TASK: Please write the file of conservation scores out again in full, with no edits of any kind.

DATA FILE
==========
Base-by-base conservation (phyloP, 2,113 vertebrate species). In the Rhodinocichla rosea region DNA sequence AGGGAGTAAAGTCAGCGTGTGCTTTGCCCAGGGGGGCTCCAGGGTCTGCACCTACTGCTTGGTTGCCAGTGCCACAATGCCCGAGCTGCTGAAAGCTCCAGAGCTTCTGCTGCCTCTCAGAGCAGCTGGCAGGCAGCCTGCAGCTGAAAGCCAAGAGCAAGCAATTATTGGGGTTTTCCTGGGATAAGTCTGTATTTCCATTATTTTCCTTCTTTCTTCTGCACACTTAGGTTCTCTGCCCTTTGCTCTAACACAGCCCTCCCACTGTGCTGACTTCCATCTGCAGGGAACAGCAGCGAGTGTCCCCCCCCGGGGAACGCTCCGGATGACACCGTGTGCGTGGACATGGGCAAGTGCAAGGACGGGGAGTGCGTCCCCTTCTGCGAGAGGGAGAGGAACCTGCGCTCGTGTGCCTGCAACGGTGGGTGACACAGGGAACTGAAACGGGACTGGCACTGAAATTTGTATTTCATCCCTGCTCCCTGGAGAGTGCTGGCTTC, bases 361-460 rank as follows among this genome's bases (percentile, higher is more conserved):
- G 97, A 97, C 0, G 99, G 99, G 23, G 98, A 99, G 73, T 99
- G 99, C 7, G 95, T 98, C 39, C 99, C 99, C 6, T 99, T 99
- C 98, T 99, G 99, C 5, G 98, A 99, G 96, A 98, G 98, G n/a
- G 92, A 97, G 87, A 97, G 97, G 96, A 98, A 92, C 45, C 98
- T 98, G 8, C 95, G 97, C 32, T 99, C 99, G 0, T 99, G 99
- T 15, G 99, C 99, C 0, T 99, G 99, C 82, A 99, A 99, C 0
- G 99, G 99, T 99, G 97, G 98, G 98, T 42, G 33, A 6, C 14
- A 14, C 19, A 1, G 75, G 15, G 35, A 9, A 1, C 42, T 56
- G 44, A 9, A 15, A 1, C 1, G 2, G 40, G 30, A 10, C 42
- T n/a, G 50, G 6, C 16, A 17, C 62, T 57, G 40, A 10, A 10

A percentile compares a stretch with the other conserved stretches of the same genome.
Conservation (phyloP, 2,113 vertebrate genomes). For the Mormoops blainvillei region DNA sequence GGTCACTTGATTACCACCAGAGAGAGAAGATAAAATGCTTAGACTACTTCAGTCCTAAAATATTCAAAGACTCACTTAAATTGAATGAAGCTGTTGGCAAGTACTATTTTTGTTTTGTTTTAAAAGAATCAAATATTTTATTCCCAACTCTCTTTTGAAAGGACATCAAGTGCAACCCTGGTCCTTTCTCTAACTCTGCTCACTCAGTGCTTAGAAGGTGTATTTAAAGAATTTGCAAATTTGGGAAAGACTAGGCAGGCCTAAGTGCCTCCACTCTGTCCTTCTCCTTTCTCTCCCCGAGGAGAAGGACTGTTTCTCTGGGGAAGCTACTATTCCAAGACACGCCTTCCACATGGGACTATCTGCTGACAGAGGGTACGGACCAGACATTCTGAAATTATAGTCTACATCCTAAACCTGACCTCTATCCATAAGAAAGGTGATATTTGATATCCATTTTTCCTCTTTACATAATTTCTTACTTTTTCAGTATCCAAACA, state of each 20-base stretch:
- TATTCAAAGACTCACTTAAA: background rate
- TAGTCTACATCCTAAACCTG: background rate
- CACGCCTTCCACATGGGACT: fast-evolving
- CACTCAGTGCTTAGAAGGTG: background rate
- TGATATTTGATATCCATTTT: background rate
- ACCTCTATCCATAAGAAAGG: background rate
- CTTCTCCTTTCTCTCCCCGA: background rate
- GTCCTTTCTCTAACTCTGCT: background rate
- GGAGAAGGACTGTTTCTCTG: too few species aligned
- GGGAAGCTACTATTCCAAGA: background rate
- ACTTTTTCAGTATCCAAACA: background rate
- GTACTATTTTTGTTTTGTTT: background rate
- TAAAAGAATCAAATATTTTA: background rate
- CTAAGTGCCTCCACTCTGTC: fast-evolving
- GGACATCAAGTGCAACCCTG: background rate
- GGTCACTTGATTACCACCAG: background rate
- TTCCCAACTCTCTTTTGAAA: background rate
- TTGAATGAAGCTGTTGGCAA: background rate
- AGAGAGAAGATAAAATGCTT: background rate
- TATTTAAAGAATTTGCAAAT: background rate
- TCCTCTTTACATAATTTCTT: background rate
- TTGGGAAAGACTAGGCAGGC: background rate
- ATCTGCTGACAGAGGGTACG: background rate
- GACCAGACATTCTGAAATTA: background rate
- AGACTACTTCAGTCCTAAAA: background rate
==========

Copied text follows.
Base-by-base conservation (phyloP, 2,113 vertebrate species). In the Rhodinocichla rosea region DNA sequence AGGGAGTAAAGTCAGCGTGTGCTTTGCCCAGGGGGGCTCCAGGGTCTGCACCTACTGCTTGGTTGCCAGTGCCACAATGCCCGAGCTGCTGAAAGCTCCAGAGCTTCTGCTGCCTCTCAGAGCAGCTGGCAGGCAGCCTGCAGCTGAAAGCCAAGAGCAAGCAATTATTGGGGTTTTCCTGGGATAAGTCTGTATTTCCATTATTTTCCTTCTTTCTTCTGCACACTTAGGTTCTCTGCCCTTTGCTCTAACACAGCCCTCCCACTGTGCTGACTTCCATCTGCAGGGAACAGCAGCGAGTGTCCCCCCCCGGGGAACGCTCCGGATGACACCGTGTGCGTGGACATGGGCAAGTGCAAGGACGGGGAGTGCGTCCCCTTCTGCGAGAGGGAGAGGAACCTGCGCTCGTGTGCCTGCAACGGTGGGTGACACAGGGAACTGAAACGGGACTGGCACTGAAATTTGTATTTCATCCCTGCTCCCTGGAGAGTGCTGGCTTC, bases 361-460 rank as follows among this genome's bases (percentile, higher is more conserved):
- G 97, A 97, C 0, G 99, G 99, G 23, G 98, A 99, G 73, T 99
- G 99, C 7, G 95, T 98, C 39, C 99, C 99, C 6, T 99, T 99
- C 98, T 99, G 99, C 5, G 98, A 99, G 96, A 98, G 98, G n/a
- G 92, A 97, G 87, A 97, G 97, G 96, A 98, A 92, C 45, C 98
- T 98, G 8, C 95, G 97, C 32, T 99, C 99, G 0, T 99, G 99
- T 15, G 99, C 99, C 0, T 99, G 99, C 82, A 99, A 99, C 0
- G 99, G 99, T 99, G 97, G 98, G 98, T 42, G 33, A 6, C 14
- A 14, C 19, A 1, G 75, G 15, G 35, A 9, A 1, C 42, T 56
- G 44, A 9, A 15, A 1, C 1, G 2, G 40, G 30, A 10, C 42
- T n/a, G 50, G 6, C 16, A 17, C 62, T 57, G 40, A 10, A 10

A percentile compares a stretch with the other conserved stretches of the same genome.
Conservation (phyloP, 2,113 vertebrate genomes). For the Mormoops blainvillei region DNA sequence GGTCACTTGATTACCACCAGAGAGAGAAGATAAAATGCTTAGACTACTTCAGTCCTAAAATATTCAAAGACTCACTTAAATTGAATGAAGCTGTTGGCAAGTACTATTTTTGTTTTGTTTTAAAAGAATCAAATATTTTATTCCCAACTCTCTTTTGAAAGGACATCAAGTGCAACCCTGGTCCTTTCTCTAACTCTGCTCACTCAGTGCTTAGAAGGTGTATTTAAAGAATTTGCAAATTTGGGAAAGACTAGGCAGGCCTAAGTGCCTCCACTCTGTCCTTCTCCTTTCTCTCCCCGAGGAGAAGGACTGTTTCTCTGGGGAAGCTACTATTCCAAGACACGCCTTCCACATGGGACTATCTGCTGACAGAGGGTACGGACCAGACATTCTGAAATTATAGTCTACATCCTAAACCTGACCTCTATCCATAAGAAAGGTGATATTTGATATCCATTTTTCCTCTTTACATAATTTCTTACTTTTTCAGTATCCAAACA, state of each 20-base stretch:
- TATTCAAAGACTCACTTAAA: background rate
- TAGTCTACATCCTAAACCTG: background rate
- CACGCCTTCCACATGGGACT: fast-evolving
- CACTCAGTGCTTAGAAGGTG: background rate
- TGATATTTGATATCCATTTT: background rate
- ACCTCTATCCATAAGAAAGG: background rate
- CTTCTCCTTTCTCTCCCCGA: background rate
- GTCCTTTCTCTAACTCTGCT: background rate
- GGAGAAGGACTGTTTCTCTG: too few species aligned
- GGGAAGCTACTATTCCAAGA: background rate
- ACTTTTTCAGTATCCAAACA: background rate
- GTACTATTTTTGTTTTGTTT: background rate
- TAAAAGAATCAAATATTTTA: background rate
- CTAAGTGCCTCCACTCTGTC: fast-evolving
- GGACATCAAGTGCAACCCTG: background rate
- GGTCACTTGATTACCACCAG: background rate
- TTCCCAACTCTCTTTTGAAA: background rate
- TTGAATGAAGCTGTTGGCAA: background rate
- AGAGAGAAGATAAAATGCTT: background rate
- TATTTAAAGAATTTGCAAAT: background rate
- TCCTCTTTACATAATTTCTT: background rate
- TTGGGAAAGACTAGGCAGGC: background rate
- ATCTGCTGACAGAGGGTACG: background rate
- GACCAGACATTCTGAAATTA: background rate
- AGACTACTTCAGTCCTAAAA: background rate